Linda Circelli

Major and Classification


Faculty Mentor

  • Thomas Gustafson, Ph.D.


  • English

McNair Project

Poe’s “The Raven”: A Sorrowful Moan Wedged between Literature and Psychology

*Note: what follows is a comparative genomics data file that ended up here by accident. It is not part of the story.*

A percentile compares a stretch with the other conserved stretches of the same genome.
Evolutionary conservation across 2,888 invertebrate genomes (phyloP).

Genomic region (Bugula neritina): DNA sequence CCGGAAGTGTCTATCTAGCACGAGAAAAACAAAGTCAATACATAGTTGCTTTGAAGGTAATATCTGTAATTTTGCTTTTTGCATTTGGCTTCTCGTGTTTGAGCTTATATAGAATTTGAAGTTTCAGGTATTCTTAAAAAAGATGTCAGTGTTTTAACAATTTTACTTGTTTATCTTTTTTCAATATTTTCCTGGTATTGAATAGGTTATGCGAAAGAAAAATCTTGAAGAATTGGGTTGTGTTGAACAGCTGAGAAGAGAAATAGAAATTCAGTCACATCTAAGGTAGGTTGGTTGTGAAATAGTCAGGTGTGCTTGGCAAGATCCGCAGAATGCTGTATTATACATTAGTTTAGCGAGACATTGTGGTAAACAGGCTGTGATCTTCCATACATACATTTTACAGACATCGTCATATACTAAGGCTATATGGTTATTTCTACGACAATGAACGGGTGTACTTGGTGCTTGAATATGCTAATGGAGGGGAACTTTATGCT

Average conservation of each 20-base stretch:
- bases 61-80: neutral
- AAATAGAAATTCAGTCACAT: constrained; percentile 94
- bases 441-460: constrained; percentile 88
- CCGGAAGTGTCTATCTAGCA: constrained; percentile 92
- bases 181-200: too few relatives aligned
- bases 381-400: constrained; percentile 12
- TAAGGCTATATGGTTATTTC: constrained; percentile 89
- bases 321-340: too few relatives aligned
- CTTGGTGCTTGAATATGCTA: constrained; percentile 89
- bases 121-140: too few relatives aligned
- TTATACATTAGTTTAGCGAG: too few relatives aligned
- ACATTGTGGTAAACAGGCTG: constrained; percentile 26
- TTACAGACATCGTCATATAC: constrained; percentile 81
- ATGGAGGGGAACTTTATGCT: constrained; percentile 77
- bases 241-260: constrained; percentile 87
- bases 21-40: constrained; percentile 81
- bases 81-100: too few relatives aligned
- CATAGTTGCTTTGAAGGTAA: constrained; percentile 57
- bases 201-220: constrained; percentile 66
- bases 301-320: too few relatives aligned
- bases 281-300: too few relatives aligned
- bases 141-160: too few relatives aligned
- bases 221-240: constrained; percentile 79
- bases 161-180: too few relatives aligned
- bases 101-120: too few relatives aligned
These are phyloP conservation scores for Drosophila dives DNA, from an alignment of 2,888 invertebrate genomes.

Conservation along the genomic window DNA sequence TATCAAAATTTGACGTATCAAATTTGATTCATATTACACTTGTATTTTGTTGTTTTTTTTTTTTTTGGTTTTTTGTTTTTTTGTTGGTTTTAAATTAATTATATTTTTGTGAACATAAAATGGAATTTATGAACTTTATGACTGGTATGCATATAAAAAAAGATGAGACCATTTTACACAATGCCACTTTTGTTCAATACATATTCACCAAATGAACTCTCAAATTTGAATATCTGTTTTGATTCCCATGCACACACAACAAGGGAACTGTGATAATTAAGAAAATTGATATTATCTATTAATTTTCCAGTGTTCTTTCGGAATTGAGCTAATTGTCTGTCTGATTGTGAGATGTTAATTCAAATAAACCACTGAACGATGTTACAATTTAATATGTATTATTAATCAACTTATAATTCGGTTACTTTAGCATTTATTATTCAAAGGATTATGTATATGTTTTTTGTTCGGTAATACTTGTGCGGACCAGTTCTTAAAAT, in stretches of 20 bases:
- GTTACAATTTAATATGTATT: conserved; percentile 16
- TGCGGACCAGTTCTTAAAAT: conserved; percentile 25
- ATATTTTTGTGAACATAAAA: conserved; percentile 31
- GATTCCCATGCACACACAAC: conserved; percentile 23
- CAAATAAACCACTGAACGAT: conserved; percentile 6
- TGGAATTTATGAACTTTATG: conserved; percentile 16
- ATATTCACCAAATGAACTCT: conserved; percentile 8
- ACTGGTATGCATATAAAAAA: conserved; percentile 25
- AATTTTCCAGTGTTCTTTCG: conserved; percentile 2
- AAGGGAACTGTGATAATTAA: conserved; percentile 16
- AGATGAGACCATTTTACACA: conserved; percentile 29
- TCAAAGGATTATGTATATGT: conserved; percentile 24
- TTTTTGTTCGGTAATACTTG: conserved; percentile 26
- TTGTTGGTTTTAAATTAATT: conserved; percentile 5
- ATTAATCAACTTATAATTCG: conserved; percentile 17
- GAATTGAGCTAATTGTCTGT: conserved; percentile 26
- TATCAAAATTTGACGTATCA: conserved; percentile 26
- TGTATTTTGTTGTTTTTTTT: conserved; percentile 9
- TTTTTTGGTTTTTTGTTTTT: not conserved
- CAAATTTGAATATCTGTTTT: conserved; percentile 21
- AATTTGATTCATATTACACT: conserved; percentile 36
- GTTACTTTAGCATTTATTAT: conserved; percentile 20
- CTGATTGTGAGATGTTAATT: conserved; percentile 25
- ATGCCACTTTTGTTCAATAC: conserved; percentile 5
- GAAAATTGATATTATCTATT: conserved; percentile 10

Since scholars have written extensively about Edgar Allan Poe’s most popular poem, “The Raven,” why revisit it? While the connections between creativity and madness have been argued since Plato and Aristotle, recent studies in psychiatry, psychology, genomics, and neuroscience suggest more scientific links. In light of these findings, this study textually examines Poe’s poem through a multidisciplinary approach of literature and psychology, which reveals his struggle with bipolar disorder. Because the disease is characterized by heightened perceptions, Poe’s script is imbued with evocative language that poignantly captures the mental abyss of depression and provides insights into mental illness. Although modern civilizations boast of technological advances, the National Institute of Mental Health reports that “more than 20 million children and adults in the United States are affected by major depression or bipolar disorder.” Considering such a high number of individuals affected, more strategies are needed to ameliorate the sorrowful moans of madness. Perhaps, creative writers like Poe can lead us by the hand into a more enlightened perspective.